UK

Law change needed to save pubs, says Campaign for Real Ale

Glasses stacked on a bar Image copyright PA
Image caption The campaign group Camra says pubs are being targeted in "the absence of proper planning control"

New laws must be introduced to make it harder for pubs in England and Wales to be demolished or converted into shops, pub campaigners have said.

The Campaign for Real Ale (Camra) says 31 UK pubs have closed every week this year - a rise of five a week on 2013.

The group said it was "perverse" that pubs could be demolished or converted without council planning permission and has called for a change in the law.

The government said councils already had powers available to protect pubs.

Under planning laws introduced in England and Wales in 1995, pubs can be turned into shops, supermarkets or a number of other businesses without planning permission from local authorities.

However, Camra has called for the government to tighten planning legislation, making it harder for developers to convert pubs and obliging them to apply to local authorities for permission.

The campaign group said an average of two pubs a week had been turned into supermarkets since 2012.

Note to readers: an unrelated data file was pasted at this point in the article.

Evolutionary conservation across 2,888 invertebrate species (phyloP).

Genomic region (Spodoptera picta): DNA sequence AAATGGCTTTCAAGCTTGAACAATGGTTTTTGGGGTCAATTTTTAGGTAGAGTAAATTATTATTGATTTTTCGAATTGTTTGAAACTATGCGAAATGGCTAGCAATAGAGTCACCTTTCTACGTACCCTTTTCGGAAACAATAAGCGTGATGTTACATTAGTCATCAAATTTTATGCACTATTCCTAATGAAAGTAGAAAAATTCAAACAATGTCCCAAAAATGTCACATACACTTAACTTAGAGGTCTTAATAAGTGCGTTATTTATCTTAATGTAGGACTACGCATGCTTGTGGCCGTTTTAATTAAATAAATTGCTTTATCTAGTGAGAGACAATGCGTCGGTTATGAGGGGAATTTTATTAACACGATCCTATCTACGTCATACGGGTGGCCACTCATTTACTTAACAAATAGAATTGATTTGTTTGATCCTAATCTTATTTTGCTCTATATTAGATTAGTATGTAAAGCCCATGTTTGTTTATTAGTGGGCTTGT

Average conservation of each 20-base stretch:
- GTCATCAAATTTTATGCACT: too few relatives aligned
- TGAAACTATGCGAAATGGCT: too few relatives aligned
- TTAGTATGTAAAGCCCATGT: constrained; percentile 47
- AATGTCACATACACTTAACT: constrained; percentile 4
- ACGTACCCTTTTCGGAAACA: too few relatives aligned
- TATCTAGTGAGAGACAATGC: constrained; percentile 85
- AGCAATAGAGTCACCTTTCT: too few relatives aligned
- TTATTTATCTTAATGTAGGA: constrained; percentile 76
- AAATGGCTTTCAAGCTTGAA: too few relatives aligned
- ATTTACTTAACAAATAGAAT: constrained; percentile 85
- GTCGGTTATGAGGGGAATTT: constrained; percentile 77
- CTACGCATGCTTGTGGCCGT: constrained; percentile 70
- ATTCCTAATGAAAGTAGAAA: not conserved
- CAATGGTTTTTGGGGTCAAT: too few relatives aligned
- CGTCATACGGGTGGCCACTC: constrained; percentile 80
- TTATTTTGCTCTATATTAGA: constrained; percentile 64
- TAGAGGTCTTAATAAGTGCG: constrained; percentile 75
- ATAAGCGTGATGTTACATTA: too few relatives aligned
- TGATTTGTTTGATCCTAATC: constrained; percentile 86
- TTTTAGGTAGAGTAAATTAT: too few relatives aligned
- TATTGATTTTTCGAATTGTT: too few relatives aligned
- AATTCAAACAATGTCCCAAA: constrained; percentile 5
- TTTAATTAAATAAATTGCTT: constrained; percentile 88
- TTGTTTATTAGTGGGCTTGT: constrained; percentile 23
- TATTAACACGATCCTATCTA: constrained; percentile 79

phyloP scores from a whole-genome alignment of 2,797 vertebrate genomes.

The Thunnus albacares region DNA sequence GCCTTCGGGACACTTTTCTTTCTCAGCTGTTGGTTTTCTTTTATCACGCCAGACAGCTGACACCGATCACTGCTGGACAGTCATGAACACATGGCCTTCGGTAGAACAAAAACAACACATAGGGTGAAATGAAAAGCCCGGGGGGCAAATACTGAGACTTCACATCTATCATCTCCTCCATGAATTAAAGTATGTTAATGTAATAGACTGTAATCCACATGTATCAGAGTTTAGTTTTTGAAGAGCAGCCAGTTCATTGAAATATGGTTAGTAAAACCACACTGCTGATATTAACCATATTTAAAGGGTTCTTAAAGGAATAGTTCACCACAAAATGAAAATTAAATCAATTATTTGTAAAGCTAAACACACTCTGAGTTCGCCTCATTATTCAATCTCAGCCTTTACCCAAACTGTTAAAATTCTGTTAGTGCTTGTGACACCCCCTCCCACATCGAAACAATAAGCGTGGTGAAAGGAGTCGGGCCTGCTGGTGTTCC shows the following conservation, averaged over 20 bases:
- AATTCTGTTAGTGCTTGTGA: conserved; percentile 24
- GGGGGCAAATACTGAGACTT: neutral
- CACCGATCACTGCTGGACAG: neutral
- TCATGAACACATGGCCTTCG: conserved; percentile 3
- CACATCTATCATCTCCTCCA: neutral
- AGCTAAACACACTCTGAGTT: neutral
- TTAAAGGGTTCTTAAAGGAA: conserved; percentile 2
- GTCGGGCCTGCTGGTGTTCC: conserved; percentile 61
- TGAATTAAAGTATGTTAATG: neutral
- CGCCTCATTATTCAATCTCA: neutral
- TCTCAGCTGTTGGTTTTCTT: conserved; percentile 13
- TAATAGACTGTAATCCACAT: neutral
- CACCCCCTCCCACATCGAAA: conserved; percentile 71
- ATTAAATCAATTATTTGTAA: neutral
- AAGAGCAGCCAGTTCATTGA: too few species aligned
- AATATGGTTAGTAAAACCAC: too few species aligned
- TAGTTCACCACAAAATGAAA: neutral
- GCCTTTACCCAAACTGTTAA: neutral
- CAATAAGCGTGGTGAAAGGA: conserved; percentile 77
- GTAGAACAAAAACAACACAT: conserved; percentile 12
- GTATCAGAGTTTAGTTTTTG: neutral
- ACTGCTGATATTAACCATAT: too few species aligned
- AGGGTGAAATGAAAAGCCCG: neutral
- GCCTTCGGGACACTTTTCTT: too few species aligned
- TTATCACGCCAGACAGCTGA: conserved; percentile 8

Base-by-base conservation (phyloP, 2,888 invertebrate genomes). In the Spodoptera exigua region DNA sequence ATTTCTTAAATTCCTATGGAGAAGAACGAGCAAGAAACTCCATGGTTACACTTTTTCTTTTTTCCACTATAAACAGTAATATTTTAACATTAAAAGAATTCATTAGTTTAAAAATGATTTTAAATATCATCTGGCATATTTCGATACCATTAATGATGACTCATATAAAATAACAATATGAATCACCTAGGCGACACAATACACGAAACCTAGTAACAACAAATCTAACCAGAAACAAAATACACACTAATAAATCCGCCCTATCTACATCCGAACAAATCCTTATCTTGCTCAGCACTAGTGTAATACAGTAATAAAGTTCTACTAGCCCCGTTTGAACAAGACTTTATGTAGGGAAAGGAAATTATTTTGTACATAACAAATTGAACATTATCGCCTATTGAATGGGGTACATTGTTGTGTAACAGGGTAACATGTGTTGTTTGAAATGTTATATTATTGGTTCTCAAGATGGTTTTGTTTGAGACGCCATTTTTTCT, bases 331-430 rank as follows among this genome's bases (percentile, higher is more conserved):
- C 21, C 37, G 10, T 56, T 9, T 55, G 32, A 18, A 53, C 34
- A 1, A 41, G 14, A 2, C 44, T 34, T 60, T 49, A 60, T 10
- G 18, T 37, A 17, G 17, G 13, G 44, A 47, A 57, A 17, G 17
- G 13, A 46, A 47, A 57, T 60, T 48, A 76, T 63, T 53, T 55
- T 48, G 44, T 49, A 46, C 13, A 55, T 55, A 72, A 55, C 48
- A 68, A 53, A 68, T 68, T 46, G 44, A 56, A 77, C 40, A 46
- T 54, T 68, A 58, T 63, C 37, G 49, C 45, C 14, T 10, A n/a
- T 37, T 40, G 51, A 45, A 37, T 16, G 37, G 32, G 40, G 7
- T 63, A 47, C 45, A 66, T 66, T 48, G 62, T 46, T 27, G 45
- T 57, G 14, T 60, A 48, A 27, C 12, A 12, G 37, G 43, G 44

The move has already been backed by 44 MPs in the UK who have signed an early day motion in Parliament supporting the campaign.

Tom Stainer, from Camra, said pubs were being left vulnerable by "gaps" in the planning legislation.

"Pubs are increasingly being targeted by those wishing to take advantage of the absence of proper planning control," he said.

Image caption Communities minister Stephen Williams says excessive curbs could see more boarded-up buildings

"A pub is an entirely different proposition to a convenience store, estate agent or funeral directors and the planning system needs updating to reflect this fact.

"It is time for the government to stop standing by while pubs are being targeted due to gaps in planning law."

It comes as campaigns to stop pubs being converted into supermarkets have been launched in areas such as Hereford, Braintree, Chesterfield, Reading, Harrogate, Lowestoft and Bognor Regis.

However, communities minister Stephen Williams warned that "excessive" restrictions on changing the use of buildings would be counter-productive.

He said it could lead to "more empty, boarded-up buildings".

"The best solution is for Camra and campaigners to keep using new rights to list their favourite locals as community assets - nearly 500 pubs have already been protected.

"The government has also cut business taxes for community pubs, abolished the unpopular beer and alcohol duty escalators, axed the cider tax and made a pint 8p cheaper than under the beer duty plans of the previous administration," he added.

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